Sir David Nicholson’s last speech to the annual NHS Confederation conference as the leader of the service reflected all the traits of his seven years in control.
His passion, commitment, and drive were undeniable, but he failed to acknowledge mistakes which had undermined patient care, gave little time to the role of local clinical commissioners, and saw centralised direction as the overriding driver of change.
Early in his hour long address to the Liverpool audience, he admitted that a key reason behind his decision to quit after seven years as chief executive was that he had become the story over the Mid Staffordshire scandal. He also pointed out that within the last decade mortality rates across the NHS have halved; it must seem cruel to him to be taking the blame for one, but attracting little credit for the other.
His frustration with politicians spilled out. His angry defence of GPs against widespread criticism seemed in part aimed at health secretary Jeremy Hunt, and he accused Coalition ministers of wasting the first two years in power on structural upheaval when they could have put their weight behind service changes such as fewer sites for children’s heart surgery. The “tyranny of the electoral cycle” cannot be allowed to paralyse vital reforms, he argued.
But his speech was at least as notable for what it did not say. He discussed the issue of NHS culture at length, but there was no admission that an excessively centralised, controlling, target driven culture has contributed to many parts of the NHS failing to put the patient at the heart of what they do.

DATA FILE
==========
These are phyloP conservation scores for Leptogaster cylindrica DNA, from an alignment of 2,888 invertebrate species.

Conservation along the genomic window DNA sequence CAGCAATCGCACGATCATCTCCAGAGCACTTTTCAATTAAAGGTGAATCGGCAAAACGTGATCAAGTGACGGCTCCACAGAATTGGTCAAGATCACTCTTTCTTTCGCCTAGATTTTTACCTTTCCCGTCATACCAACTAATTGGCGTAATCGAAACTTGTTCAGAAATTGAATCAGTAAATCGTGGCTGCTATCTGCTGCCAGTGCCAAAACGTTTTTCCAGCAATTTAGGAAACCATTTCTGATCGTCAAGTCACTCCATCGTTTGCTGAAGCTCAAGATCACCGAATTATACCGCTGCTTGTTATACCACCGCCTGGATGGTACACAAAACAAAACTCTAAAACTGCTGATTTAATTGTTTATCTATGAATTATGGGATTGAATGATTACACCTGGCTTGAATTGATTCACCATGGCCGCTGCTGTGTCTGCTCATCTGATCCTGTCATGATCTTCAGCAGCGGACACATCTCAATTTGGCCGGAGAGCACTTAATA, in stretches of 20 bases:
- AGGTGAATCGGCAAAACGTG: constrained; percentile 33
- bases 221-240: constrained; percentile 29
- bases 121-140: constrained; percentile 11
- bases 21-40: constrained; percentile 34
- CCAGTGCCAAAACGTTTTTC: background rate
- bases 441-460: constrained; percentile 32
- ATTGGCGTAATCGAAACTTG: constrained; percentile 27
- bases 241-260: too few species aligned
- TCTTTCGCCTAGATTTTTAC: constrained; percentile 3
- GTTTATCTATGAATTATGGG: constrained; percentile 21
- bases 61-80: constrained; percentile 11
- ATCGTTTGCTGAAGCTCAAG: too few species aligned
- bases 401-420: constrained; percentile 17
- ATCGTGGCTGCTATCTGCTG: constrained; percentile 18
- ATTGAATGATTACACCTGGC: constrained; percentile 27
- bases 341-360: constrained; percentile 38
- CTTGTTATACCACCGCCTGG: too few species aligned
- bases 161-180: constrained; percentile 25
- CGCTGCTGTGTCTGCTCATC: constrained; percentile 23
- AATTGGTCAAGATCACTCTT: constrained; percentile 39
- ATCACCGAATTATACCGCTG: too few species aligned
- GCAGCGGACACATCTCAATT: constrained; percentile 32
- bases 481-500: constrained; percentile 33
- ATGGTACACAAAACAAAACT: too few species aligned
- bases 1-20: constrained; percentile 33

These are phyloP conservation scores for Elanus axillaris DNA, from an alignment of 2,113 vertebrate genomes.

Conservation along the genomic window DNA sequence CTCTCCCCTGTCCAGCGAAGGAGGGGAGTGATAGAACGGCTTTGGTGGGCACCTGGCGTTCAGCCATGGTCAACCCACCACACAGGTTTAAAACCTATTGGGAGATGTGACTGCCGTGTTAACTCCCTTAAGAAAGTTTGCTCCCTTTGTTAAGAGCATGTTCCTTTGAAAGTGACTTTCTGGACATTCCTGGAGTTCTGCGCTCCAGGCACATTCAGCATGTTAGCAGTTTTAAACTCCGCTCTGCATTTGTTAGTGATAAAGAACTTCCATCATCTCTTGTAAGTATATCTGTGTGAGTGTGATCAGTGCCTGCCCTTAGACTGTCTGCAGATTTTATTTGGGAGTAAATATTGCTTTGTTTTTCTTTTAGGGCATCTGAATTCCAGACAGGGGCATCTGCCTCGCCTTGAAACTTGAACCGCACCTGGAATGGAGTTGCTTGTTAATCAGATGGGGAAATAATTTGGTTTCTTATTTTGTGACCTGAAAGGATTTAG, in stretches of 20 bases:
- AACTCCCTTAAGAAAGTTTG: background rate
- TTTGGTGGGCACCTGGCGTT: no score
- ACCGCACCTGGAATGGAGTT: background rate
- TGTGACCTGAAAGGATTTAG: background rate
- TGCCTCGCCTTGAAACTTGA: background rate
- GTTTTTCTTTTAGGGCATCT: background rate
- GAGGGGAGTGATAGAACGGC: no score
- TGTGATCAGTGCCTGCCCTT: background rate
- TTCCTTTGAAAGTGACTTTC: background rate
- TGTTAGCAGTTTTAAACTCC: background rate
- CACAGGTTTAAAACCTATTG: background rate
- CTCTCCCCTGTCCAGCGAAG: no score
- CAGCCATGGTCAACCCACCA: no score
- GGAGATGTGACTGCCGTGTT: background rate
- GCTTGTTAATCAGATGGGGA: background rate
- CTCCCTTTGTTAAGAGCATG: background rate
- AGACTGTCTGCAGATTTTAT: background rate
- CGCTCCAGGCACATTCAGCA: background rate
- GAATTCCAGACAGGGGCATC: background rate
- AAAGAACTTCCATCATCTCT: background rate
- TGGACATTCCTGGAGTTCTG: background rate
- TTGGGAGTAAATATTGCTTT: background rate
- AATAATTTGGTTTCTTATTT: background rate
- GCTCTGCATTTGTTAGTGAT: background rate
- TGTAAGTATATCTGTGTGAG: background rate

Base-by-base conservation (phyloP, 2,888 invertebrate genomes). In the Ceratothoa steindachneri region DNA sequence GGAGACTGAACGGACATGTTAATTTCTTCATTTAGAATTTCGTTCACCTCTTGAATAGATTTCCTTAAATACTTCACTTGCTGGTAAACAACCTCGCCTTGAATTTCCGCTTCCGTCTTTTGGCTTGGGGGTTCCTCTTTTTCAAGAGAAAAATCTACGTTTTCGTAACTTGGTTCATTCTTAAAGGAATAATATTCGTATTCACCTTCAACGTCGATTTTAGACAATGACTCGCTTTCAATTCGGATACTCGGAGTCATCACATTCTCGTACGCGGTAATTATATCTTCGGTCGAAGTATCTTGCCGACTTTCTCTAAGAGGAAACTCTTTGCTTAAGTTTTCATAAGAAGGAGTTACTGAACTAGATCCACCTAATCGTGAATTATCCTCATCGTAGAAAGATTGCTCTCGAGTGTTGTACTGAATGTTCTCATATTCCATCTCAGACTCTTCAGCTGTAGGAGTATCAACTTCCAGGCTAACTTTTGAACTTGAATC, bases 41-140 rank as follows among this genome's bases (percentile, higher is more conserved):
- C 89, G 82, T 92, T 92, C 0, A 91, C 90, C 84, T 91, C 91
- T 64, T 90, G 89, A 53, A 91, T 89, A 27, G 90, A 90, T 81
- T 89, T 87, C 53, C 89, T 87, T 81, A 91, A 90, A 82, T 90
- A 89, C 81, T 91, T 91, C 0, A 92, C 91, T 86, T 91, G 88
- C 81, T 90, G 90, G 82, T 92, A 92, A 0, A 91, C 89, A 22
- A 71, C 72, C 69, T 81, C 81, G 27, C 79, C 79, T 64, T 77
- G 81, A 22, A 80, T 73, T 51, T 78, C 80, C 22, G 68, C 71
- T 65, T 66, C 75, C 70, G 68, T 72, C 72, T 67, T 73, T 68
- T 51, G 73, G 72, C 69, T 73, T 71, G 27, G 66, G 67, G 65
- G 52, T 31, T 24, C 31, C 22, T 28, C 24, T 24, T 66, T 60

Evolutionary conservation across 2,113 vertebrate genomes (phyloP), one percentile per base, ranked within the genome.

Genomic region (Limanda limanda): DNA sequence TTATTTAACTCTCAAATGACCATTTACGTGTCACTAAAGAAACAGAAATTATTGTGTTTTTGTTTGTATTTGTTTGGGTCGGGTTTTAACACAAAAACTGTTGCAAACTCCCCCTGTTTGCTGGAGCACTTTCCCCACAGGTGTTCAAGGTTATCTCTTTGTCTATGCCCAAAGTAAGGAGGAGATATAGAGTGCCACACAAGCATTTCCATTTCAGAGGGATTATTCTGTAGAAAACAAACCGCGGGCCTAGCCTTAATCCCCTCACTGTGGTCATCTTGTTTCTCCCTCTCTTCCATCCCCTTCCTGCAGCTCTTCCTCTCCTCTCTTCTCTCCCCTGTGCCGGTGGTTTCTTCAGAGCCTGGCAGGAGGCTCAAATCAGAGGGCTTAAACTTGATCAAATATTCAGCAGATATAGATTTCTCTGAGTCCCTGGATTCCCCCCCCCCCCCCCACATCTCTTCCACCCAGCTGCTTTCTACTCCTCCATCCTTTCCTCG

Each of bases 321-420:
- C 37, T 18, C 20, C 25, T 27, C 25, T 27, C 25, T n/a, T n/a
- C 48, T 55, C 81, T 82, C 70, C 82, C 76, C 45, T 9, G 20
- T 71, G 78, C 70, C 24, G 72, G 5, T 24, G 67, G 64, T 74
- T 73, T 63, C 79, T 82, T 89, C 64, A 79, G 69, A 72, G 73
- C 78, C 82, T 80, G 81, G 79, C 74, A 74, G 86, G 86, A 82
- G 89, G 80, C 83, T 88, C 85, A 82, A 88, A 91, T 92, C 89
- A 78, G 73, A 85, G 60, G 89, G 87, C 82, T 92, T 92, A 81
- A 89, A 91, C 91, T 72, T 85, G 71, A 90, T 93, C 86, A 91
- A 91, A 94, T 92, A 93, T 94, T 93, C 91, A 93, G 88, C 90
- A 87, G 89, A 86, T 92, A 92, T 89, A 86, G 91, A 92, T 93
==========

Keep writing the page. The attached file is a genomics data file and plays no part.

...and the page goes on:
He summed up the message from the Francis Inquiry as “listening to patients and doing something about it,” but said nothing about how NHS England would change its own behaviour to allow that to happen.
He talked about NHS England in terms indistinguishable from the old NHS executive. Nothing in the content or tone portrayed a willingness to embrace the idea that what was, until recently, called the commissioning board was no longer supposed to be directing the service.
Nicholson described clinical commissioning as a “powerful thing,” but there was no discussion of the role of clinical commissioners in changing the culture among staff or improving care.
This is not an issue of semantics. Managers from different parts of the country routinely complain that NHS England’s local area teams are behaving with abrupt, directional style of strategic health authorities at their worst.
He warned that the fragmented structure of the new NHS meant there was even more need for a strategy around which all the disparate organisations in the system can align. He is right, of course. The difference now is that setting the direction of the service is supposed to be far more of a shared endeavour.
His plan for building that strategy in his last “10 months”—although he has perhaps five before his successor is named—is to push the politicians aside so the NHS can “make the argument with our patients” about changing the way the it delivers services. If he makes any progress in that debate it will be time well spent.
(He should, however, stop referring to it as a “big conversation,” the term Tony Blair used for a failed initiative to reconnect with the voters in 2003.)
Nicholson is proud of the role he played in writing the NHS Constitution, and closed his address by reading from that eloquent expression of the service’s core values. His voice dropped away as he struggled to keep a grip on his emotions.
Nicholson’s successor will need to match him for drive and ambition—in which he has few peers—but adopt a leadership style which allows staff throughout the service to give expression to their own passion for the NHS, just as he has throughout his service.
Richard Vize is a journalist and communications consultant specialising in health and local government. He was the editor of the HSJ 2007-2010.